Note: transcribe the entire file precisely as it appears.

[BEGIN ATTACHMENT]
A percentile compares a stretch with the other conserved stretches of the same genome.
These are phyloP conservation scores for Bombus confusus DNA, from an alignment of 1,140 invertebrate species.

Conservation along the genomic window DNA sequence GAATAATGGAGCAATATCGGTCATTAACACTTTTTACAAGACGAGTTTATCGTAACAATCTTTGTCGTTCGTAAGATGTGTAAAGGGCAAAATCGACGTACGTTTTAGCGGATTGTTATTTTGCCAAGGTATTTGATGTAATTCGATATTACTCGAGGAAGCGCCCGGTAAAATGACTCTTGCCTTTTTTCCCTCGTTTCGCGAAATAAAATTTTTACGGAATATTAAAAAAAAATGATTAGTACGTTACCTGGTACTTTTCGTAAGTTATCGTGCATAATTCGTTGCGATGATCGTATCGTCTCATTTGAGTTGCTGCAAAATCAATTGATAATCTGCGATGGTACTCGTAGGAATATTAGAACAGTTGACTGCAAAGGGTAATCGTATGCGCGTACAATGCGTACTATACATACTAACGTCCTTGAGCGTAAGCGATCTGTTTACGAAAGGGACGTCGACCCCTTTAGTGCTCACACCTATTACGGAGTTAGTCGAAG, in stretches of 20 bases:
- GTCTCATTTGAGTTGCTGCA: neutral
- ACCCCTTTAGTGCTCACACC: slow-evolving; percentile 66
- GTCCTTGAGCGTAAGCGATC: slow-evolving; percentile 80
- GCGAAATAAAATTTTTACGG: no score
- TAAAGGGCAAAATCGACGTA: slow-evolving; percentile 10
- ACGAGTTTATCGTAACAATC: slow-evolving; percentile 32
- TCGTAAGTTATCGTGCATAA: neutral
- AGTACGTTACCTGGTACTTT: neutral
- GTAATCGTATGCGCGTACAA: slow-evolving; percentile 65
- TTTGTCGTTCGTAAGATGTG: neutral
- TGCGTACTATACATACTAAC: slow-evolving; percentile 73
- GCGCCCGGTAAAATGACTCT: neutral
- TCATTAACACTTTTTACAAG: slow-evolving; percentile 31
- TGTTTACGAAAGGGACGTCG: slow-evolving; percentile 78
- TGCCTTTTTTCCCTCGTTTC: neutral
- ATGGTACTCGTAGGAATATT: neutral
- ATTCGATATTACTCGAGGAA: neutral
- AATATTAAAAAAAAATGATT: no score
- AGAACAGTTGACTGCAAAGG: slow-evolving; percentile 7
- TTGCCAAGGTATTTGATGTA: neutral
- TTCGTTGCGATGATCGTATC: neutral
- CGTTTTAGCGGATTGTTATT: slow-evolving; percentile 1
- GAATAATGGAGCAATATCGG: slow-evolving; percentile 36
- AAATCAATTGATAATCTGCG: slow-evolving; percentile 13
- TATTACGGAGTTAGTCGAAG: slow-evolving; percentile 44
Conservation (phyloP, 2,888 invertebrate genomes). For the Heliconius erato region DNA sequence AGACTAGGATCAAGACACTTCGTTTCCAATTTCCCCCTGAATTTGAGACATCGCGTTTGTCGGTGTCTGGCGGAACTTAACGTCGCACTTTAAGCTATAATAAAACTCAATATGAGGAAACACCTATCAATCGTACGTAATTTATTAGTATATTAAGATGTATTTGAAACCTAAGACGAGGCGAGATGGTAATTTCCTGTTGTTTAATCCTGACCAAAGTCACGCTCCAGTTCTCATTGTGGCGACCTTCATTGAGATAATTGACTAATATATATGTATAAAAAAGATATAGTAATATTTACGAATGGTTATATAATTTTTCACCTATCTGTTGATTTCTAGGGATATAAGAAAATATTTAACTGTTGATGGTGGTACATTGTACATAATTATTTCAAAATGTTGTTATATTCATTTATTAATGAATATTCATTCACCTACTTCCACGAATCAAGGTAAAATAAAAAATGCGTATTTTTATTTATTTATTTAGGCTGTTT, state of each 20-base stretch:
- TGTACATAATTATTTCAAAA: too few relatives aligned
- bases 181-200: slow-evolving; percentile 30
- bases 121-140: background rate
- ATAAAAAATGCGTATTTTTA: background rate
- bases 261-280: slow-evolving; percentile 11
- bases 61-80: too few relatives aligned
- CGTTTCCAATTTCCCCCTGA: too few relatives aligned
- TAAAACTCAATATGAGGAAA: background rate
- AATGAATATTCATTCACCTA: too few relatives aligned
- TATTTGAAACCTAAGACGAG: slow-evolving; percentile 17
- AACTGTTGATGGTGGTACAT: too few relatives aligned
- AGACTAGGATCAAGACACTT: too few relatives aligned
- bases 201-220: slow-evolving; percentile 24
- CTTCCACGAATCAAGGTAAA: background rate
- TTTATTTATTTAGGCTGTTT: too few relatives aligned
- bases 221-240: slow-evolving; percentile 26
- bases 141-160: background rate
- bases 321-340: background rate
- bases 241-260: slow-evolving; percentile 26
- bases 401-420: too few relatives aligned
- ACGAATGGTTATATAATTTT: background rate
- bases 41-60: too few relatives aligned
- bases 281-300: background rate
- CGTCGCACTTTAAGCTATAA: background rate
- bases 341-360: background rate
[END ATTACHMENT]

A percentile compares a stretch with the other conserved stretches of the same genome.
These are phyloP conservation scores for Bombus confusus DNA, from an alignment of 1,140 invertebrate species.

Conservation along the genomic window DNA sequence GAATAATGGAGCAATATCGGTCATTAACACTTTTTACAAGACGAGTTTATCGTAACAATCTTTGTCGTTCGTAAGATGTGTAAAGGGCAAAATCGACGTACGTTTTAGCGGATTGTTATTTTGCCAAGGTATTTGATGTAATTCGATATTACTCGAGGAAGCGCCCGGTAAAATGACTCTTGCCTTTTTTCCCTCGTTTCGCGAAATAAAATTTTTACGGAATATTAAAAAAAAATGATTAGTACGTTACCTGGTACTTTTCGTAAGTTATCGTGCATAATTCGTTGCGATGATCGTATCGTCTCATTTGAGTTGCTGCAAAATCAATTGATAATCTGCGATGGTACTCGTAGGAATATTAGAACAGTTGACTGCAAAGGGTAATCGTATGCGCGTACAATGCGTACTATACATACTAACGTCCTTGAGCGTAAGCGATCTGTTTACGAAAGGGACGTCGACCCCTTTAGTGCTCACACCTATTACGGAGTTAGTCGAAG, in stretches of 20 bases:
- GTCTCATTTGAGTTGCTGCA: neutral
- ACCCCTTTAGTGCTCACACC: slow-evolving; percentile 66
- GTCCTTGAGCGTAAGCGATC: slow-evolving; percentile 80
- GCGAAATAAAATTTTTACGG: no score
- TAAAGGGCAAAATCGACGTA: slow-evolving; percentile 10
- ACGAGTTTATCGTAACAATC: slow-evolving; percentile 32
- TCGTAAGTTATCGTGCATAA: neutral
- AGTACGTTACCTGGTACTTT: neutral
- GTAATCGTATGCGCGTACAA: slow-evolving; percentile 65
- TTTGTCGTTCGTAAGATGTG: neutral
- TGCGTACTATACATACTAAC: slow-evolving; percentile 73
- GCGCCCGGTAAAATGACTCT: neutral
- TCATTAACACTTTTTACAAG: slow-evolving; percentile 31
- TGTTTACGAAAGGGACGTCG: slow-evolving; percentile 78
- TGCCTTTTTTCCCTCGTTTC: neutral
- ATGGTACTCGTAGGAATATT: neutral
- ATTCGATATTACTCGAGGAA: neutral
- AATATTAAAAAAAAATGATT: no score
- AGAACAGTTGACTGCAAAGG: slow-evolving; percentile 7
- TTGCCAAGGTATTTGATGTA: neutral
- TTCGTTGCGATGATCGTATC: neutral
- CGTTTTAGCGGATTGTTATT: slow-evolving; percentile 1
- GAATAATGGAGCAATATCGG: slow-evolving; percentile 36
- AAATCAATTGATAATCTGCG: slow-evolving; percentile 13
- TATTACGGAGTTAGTCGAAG: slow-evolving; percentile 44
Conservation (phyloP, 2,888 invertebrate genomes). For the Heliconius erato region DNA sequence AGACTAGGATCAAGACACTTCGTTTCCAATTTCCCCCTGAATTTGAGACATCGCGTTTGTCGGTGTCTGGCGGAACTTAACGTCGCACTTTAAGCTATAATAAAACTCAATATGAGGAAACACCTATCAATCGTACGTAATTTATTAGTATATTAAGATGTATTTGAAACCTAAGACGAGGCGAGATGGTAATTTCCTGTTGTTTAATCCTGACCAAAGTCACGCTCCAGTTCTCATTGTGGCGACCTTCATTGAGATAATTGACTAATATATATGTATAAAAAAGATATAGTAATATTTACGAATGGTTATATAATTTTTCACCTATCTGTTGATTTCTAGGGATATAAGAAAATATTTAACTGTTGATGGTGGTACATTGTACATAATTATTTCAAAATGTTGTTATATTCATTTATTAATGAATATTCATTCACCTACTTCCACGAATCAAGGTAAAATAAAAAATGCGTATTTTTATTTATTTATTTAGGCTGTTT, state of each 20-base stretch:
- TGTACATAATTATTTCAAAA: too few relatives aligned
- bases 181-200: slow-evolving; percentile 30
- bases 121-140: background rate
- ATAAAAAATGCGTATTTTTA: background rate
- bases 261-280: slow-evolving; percentile 11
- bases 61-80: too few relatives aligned
- CGTTTCCAATTTCCCCCTGA: too few relatives aligned
- TAAAACTCAATATGAGGAAA: background rate
- AATGAATATTCATTCACCTA: too few relatives aligned
- TATTTGAAACCTAAGACGAG: slow-evolving; percentile 17
- AACTGTTGATGGTGGTACAT: too few relatives aligned
- AGACTAGGATCAAGACACTT: too few relatives aligned
- bases 201-220: slow-evolving; percentile 24
- CTTCCACGAATCAAGGTAAA: background rate
- TTTATTTATTTAGGCTGTTT: too few relatives aligned
- bases 221-240: slow-evolving; percentile 26
- bases 141-160: background rate
- bases 321-340: background rate
- bases 241-260: slow-evolving; percentile 26
- bases 401-420: too few relatives aligned
- ACGAATGGTTATATAATTTT: background rate
- bases 41-60: too few relatives aligned
- bases 281-300: background rate
- CGTCGCACTTTAAGCTATAA: background rate
- bases 341-360: background rate